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What illuminating the complex means to us

Andie Heck: Data illuminates!

CPCS excels at ‘illuminating the complex.’ In the infrastructure analytics team, we’re often tasked with making sense of large and imperfect datasets and using them to paint a clear picture to our clients. My work involves a lot of cartography and data visualization, which is one tool we can use to make sure our work has a longstanding impact.

I always like to say that cartography is the perfect marriage of data analysis and visual arts! It’s important our work is evidence-based and data-driven but communicating it effectively with clear visuals is what ensures our analytical work can be impactful.

This ability to ‘illuminate the complex’ is what sets us apart at CPCS and something our team takes a lot of pride in.

Chang-Boong Lee: Simplicity takes courage!

I am a big fan of simplicity: Plain and honest communications, solutions presented in straight-forward manners, and emphasis on substance over form. It makes life easier, and at a deeper level, simplicity to me speaks of courage, being accessible, and commitment to understanding the complex.

One reason why CPCS clicked with me is that we write and tell our work in simple language – one would not naturally associate that with management consulting.
I think it takes courage because the substance of our work must shine bright enough. It makes us accessible, all the more important when our clients, colleagues, and stakeholders come from such diverse linguistic and cultural backgrounds. And it’s a commitment to put in the hard work to understand the complex subject at hand and communicate clearly.

Of course, we might err on that on any given day, but on a spectrum, I think we do a great job at embracing simplicity, using that like a torch to illuminate the complex, which almost pervades everything we do as infrastructure advisors who deals with big, long-term, and consequential things.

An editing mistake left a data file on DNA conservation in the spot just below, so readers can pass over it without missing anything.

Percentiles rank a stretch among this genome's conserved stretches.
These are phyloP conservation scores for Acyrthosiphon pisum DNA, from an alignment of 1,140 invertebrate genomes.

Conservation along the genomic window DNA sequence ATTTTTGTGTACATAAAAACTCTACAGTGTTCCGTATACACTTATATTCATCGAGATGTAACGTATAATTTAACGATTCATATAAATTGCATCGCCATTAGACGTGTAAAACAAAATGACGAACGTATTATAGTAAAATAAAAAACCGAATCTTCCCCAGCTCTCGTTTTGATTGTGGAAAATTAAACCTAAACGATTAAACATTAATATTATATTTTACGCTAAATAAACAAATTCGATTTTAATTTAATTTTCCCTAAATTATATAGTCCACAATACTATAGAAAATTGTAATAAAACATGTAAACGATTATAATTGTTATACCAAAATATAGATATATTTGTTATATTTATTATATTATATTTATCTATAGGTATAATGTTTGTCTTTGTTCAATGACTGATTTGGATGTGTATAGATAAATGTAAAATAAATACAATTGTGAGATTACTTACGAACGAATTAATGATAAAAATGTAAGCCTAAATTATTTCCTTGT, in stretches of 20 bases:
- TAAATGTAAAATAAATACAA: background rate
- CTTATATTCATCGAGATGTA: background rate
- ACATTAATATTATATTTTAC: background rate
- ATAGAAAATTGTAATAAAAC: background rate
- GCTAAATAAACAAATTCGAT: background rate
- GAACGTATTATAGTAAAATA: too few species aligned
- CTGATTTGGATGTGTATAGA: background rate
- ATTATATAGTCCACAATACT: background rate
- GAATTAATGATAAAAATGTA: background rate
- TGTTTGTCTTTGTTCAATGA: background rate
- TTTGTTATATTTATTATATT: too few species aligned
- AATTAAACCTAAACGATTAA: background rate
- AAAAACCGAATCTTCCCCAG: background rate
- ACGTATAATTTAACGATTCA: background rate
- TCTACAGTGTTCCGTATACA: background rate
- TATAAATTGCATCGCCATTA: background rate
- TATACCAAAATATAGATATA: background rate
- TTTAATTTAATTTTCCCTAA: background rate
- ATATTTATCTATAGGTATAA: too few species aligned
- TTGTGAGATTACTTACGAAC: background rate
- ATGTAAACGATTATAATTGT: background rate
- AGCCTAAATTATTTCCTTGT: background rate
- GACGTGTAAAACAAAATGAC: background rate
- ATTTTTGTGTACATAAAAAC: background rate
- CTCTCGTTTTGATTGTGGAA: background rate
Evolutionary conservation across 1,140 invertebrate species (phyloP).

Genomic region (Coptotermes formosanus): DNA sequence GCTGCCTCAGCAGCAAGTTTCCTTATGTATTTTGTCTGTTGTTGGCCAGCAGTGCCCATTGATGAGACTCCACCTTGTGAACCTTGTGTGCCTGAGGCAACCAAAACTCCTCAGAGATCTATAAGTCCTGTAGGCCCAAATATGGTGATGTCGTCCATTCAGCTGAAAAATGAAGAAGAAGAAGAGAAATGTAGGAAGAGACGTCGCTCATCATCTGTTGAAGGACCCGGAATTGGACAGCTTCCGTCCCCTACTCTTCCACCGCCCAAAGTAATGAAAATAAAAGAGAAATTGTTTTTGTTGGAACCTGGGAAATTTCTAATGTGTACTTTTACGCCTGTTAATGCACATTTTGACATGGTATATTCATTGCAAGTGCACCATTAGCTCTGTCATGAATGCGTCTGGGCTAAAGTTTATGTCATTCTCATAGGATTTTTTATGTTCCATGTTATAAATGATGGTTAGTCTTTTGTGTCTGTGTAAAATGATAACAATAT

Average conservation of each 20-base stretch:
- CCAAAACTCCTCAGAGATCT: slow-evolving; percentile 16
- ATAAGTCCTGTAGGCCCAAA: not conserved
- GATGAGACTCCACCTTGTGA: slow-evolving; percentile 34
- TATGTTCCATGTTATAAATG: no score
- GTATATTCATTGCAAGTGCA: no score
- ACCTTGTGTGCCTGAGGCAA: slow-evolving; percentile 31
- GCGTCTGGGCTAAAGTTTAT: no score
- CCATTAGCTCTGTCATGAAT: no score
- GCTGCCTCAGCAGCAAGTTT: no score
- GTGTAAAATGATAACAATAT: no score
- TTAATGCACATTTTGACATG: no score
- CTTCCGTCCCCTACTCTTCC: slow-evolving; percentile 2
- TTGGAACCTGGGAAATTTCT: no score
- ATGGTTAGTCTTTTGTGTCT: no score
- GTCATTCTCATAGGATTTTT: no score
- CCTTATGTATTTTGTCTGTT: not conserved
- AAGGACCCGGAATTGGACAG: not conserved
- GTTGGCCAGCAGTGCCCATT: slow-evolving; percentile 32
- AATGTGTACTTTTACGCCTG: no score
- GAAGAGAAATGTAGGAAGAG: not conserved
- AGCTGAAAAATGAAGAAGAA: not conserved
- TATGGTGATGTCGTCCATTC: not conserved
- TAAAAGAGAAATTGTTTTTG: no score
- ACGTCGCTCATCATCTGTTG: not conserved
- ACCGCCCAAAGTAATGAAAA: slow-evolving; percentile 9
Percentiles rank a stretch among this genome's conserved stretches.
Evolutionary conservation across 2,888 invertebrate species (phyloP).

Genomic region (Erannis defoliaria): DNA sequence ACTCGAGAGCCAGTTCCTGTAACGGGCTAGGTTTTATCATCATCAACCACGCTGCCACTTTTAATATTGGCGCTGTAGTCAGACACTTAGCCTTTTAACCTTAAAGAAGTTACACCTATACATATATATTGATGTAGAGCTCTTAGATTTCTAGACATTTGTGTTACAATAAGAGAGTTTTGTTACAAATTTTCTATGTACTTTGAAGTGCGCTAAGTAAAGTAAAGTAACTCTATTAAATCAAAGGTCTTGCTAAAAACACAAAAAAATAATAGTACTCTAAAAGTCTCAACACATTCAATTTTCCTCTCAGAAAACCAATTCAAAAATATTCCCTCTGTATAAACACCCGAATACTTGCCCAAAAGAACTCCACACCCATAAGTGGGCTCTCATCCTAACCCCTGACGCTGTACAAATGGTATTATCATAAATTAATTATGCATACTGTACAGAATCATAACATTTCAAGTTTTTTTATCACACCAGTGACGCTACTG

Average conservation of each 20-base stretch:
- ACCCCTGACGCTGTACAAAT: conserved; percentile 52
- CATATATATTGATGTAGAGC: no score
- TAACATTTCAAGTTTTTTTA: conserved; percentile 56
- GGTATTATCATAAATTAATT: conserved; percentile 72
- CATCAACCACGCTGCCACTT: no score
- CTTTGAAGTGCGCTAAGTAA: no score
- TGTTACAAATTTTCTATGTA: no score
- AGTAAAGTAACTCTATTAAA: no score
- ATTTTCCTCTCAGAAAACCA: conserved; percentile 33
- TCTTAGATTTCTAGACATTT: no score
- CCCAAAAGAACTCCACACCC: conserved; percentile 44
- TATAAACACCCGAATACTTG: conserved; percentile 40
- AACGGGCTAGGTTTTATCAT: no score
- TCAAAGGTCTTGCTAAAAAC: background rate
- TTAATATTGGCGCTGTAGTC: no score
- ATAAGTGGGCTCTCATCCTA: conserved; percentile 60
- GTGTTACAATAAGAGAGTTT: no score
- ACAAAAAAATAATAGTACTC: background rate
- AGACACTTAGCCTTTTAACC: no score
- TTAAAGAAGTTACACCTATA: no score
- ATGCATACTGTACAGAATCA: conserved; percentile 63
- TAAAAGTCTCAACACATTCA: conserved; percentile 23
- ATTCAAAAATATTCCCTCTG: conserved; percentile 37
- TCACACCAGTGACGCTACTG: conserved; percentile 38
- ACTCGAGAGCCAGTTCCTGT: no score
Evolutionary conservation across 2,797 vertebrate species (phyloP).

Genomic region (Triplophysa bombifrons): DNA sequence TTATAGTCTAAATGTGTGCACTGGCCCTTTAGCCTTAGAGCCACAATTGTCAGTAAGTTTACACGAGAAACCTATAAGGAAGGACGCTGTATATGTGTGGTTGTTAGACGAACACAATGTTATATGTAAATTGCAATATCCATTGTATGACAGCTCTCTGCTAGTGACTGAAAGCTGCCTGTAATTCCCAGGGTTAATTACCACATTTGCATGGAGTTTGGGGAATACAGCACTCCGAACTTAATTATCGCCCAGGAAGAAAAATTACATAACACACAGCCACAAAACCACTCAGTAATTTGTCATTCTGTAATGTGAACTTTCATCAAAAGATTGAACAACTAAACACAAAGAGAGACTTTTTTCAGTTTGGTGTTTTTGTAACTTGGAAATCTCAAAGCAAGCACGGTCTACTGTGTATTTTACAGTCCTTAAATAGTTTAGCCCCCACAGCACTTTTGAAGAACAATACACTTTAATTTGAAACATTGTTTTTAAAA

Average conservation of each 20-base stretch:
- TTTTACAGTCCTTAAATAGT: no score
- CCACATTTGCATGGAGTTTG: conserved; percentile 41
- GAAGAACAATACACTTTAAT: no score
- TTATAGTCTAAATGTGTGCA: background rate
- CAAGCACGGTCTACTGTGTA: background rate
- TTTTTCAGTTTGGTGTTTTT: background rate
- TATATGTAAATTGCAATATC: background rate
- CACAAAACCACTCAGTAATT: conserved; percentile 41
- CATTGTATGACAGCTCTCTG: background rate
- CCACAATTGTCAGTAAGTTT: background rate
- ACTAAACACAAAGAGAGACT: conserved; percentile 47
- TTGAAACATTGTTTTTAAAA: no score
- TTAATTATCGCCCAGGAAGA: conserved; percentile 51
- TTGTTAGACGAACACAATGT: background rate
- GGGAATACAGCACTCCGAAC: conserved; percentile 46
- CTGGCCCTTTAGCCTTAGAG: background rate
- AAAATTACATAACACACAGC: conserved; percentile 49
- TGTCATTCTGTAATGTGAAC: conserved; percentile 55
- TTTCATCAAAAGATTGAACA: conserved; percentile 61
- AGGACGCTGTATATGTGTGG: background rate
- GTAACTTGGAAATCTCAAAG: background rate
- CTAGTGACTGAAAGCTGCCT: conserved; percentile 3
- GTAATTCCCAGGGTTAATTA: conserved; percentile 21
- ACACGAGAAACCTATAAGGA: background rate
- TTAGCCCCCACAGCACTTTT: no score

Taslima Akter: Reveal layers of complexities 

What I thought was going to be a traditional traffic modelling exercise, turned into something bigger. A Nigerian feasibility study I recently worked on involved four newly constructed light rail transit (LRT) lines in Lagos, the country’s largest city. Each LRT line has about 11-18 stations, where some stations are common for multiple LRT lines. To complicate things, not all LRT lines and stations would be operational at the same time. In short, the project gradually revealed layers of complexities and challenges.

The fun lies exactly in having to understand the complex system and operations of LRT lines. We’ve been shedding light on gaps and pathways to find the best practical solution.
Ultimately, we developed eight different ridership models that capture the comprehensive system of four LRT lines. These ridership models are used to develop operational models. As you can tell, the full CPCS project team dove deep, step-by-step, to illuminate the complexity of this LRT system.

Ethan Schwartz: When no easy solutions exist 

To me, illuminating the complex means distilling client goals and translating them into a clear and practical plan. We’re tasked with solving some of the world’s hardest infrastructure problems, often in markets where no similar solutions exist. This is where our ability to illuminate the complex shines.

A notable example is an ongoing transaction advisory mandate which CPCS is conducting for a port project in Africa. The client is seeking to develop and build what would be one of the largest ports in the region, which would open a large swath of the country to international trade while alleviating bottlenecks at other ports. Though the client initially sought to implement the project in a public-private partnership, several factors made this structure infeasible. To assuage market doubts while supporting the client in meeting their goals, CPCS is proposing a novel transaction structure that appropriately balances risk for all transaction parties by phasing in private ownership as the project progresses.

Jia Yuan: Illuminating the complex means… 

  1. To be data smart: I’m not referring to having strong analytical and technical skills in data processing (although it matters too). While data are numbers that could provide insight into freight planning, it doesn’t always reflect the full pictures; local knowledge, stakeholder expertise, and other qualitative information and anecdotal evidence are equally important. To be data smart is to be data-driven but not data-blind. 
  2. To ask effective questions: I often see our role as puzzle solvers – we gather and process a variety of information about complex systems (the “puzzle pieces”) and then piece them together to identify solutions. Asking effective questions helps the team collect puzzle pieces from clients and other stakeholders efficiently. I’m continuously learning from my colleagues how to inquire about key information strategically. CPCS also consists of people with robust domain and geographic knowledge. I always find it valuable to reach out to my peers to leverage their insight and expertise, and this often leads me to the missing pieces. 
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